Prostate cancer symptoms: Eating more of this vegetable can help cut the risk of disease

Posted on Mar 8 2018 - 11:18am by admin

Prostate cancer is the most common cancer in men in the UK and because it develops slowly there may be no signs you have it in the early stages.

Symptoms often become apparent when your prostate is large enough to affect the tube that carries urine form the bladder to the penis – the urethra.

While most prostate tumours are slow-growing, they can sometimes grow quickly and spread to other parts of the body, causing different types of symptoms.

It’s important to get regularly tested for prostate cancer if you’re a male over the age of 50, but in the meantime, there are certain foods you can add to your diet to help boost prostate health.

Broccoli is a vegetable that contains many complex compounds that could can help protect some people from cancer, according to studies.

Research has suggested there’s a link between the amount of cruciferous vegetables you eat and your prostate cancer risk.

While the reasons why are still unclear, researchers propose that one of the phytochemical found in these vegetables, called sulforaphane, selectively targets and kills cancer cells while leaving normal prostate cells healthy and unaffected.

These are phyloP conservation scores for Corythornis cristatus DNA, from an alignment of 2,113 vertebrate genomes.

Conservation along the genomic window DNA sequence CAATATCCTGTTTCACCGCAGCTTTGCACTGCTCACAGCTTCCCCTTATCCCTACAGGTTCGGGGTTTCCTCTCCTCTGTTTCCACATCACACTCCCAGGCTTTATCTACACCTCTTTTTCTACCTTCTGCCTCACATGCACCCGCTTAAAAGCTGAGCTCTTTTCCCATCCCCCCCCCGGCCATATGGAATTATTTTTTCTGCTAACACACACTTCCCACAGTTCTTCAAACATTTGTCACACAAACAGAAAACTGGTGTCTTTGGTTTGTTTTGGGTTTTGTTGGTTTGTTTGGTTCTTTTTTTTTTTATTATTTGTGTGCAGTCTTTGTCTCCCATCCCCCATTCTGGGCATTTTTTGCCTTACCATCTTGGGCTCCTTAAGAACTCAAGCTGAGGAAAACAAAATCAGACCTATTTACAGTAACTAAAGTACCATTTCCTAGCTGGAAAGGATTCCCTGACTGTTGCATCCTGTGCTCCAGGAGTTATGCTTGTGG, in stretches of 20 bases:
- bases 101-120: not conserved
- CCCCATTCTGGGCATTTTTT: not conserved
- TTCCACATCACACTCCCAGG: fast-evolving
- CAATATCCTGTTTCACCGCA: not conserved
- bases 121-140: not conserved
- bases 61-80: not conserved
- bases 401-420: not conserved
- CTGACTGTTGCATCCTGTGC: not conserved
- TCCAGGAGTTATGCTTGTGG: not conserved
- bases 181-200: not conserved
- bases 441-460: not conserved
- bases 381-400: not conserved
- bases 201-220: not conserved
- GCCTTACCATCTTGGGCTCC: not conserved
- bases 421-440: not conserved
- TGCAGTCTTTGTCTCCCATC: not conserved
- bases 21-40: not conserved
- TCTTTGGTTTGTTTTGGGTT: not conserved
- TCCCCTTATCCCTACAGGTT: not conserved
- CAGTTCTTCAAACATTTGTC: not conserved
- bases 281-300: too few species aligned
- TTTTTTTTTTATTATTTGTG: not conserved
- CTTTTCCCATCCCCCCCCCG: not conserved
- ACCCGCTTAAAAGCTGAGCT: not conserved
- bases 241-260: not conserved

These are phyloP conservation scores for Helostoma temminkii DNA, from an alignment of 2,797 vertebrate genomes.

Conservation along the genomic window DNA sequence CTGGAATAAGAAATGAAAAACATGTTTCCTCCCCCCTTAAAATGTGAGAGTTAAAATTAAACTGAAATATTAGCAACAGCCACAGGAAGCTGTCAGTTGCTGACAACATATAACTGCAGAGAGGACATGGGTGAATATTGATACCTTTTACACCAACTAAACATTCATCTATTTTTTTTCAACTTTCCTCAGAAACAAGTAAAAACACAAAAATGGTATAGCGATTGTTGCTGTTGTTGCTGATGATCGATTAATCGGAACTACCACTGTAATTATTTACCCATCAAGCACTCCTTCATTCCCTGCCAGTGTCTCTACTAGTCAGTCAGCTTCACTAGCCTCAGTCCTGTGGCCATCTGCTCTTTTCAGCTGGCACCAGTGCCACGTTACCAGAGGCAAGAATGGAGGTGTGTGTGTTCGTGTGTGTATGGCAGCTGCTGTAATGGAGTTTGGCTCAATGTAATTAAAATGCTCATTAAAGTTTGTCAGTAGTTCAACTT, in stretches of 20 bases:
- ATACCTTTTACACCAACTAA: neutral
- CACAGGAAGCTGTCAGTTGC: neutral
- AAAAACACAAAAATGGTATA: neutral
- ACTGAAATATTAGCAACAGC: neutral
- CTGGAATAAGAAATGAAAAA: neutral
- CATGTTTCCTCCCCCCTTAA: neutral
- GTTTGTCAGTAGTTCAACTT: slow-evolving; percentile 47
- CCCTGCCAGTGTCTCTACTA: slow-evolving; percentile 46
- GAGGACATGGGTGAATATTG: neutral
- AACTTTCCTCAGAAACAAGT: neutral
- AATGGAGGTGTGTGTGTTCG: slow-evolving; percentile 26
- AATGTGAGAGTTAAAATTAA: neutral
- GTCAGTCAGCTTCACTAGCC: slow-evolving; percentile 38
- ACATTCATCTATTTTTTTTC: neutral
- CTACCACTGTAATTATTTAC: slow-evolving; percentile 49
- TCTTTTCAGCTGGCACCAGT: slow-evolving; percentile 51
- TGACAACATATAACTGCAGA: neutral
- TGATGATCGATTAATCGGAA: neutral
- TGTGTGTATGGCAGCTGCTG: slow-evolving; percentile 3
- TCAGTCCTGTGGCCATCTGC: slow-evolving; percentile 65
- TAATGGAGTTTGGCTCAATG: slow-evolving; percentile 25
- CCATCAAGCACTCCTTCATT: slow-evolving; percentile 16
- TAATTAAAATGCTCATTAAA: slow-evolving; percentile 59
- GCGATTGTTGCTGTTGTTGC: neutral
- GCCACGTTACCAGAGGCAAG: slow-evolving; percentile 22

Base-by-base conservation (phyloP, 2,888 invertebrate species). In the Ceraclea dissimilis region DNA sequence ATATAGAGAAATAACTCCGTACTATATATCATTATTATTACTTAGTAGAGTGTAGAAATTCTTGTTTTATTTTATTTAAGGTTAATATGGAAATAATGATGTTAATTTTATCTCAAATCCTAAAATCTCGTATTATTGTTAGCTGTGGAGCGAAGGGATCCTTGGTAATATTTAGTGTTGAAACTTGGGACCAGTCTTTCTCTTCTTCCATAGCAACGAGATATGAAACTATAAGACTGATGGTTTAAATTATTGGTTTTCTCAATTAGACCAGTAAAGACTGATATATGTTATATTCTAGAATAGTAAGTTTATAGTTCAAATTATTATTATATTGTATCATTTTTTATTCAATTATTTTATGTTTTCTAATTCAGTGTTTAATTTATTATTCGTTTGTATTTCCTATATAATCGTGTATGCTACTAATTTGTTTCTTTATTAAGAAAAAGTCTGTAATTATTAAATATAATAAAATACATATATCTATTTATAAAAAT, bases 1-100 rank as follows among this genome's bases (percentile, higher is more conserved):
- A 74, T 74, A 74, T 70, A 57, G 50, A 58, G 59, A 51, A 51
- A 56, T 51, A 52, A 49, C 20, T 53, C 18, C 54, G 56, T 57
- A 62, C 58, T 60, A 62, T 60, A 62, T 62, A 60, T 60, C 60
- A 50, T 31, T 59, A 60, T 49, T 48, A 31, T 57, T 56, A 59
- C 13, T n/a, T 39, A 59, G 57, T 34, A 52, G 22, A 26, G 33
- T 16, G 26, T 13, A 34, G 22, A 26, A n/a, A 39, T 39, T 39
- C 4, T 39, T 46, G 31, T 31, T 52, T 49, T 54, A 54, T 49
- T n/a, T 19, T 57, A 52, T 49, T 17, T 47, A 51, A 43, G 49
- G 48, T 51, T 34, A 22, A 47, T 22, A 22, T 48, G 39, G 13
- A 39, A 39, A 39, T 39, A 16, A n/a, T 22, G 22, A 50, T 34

Cruciferous vegetables refers to plants in the cabbage family.

Other cruciferous vegetables include cauliflower, cabbage, bok chop and Brussels sprouts.

Healthline suggests how you can add more broccoli to your diet.

It says: “You can put broccoli in stir-fries, soups and salads, or you can eat it on its own with some dip.

“If you worry about fresh vegetables going bad, consider buying frozen broccoli that you can cook whenever you have the time.”

Eating tomatoes can also help to prevent prostate cancer, according to Japanese scientists. 

The fruit contains lycopene, an antioxidant that could lower mens’ risk of the disease, they claimed.

“Tomatoes contain a powerful antioxidant called lycopene,” said medical website Healthline.

“It may help prevent prostate cancer as well as reduce tumour growth among men with prostate cancer.

“But because lycopene is tightly bound to cell walls, our bodies have a difficult time extracting it from raw tomatoes.

“Cooked or pureed tomato products may be better options.”

How can you test for prostate cancer? 

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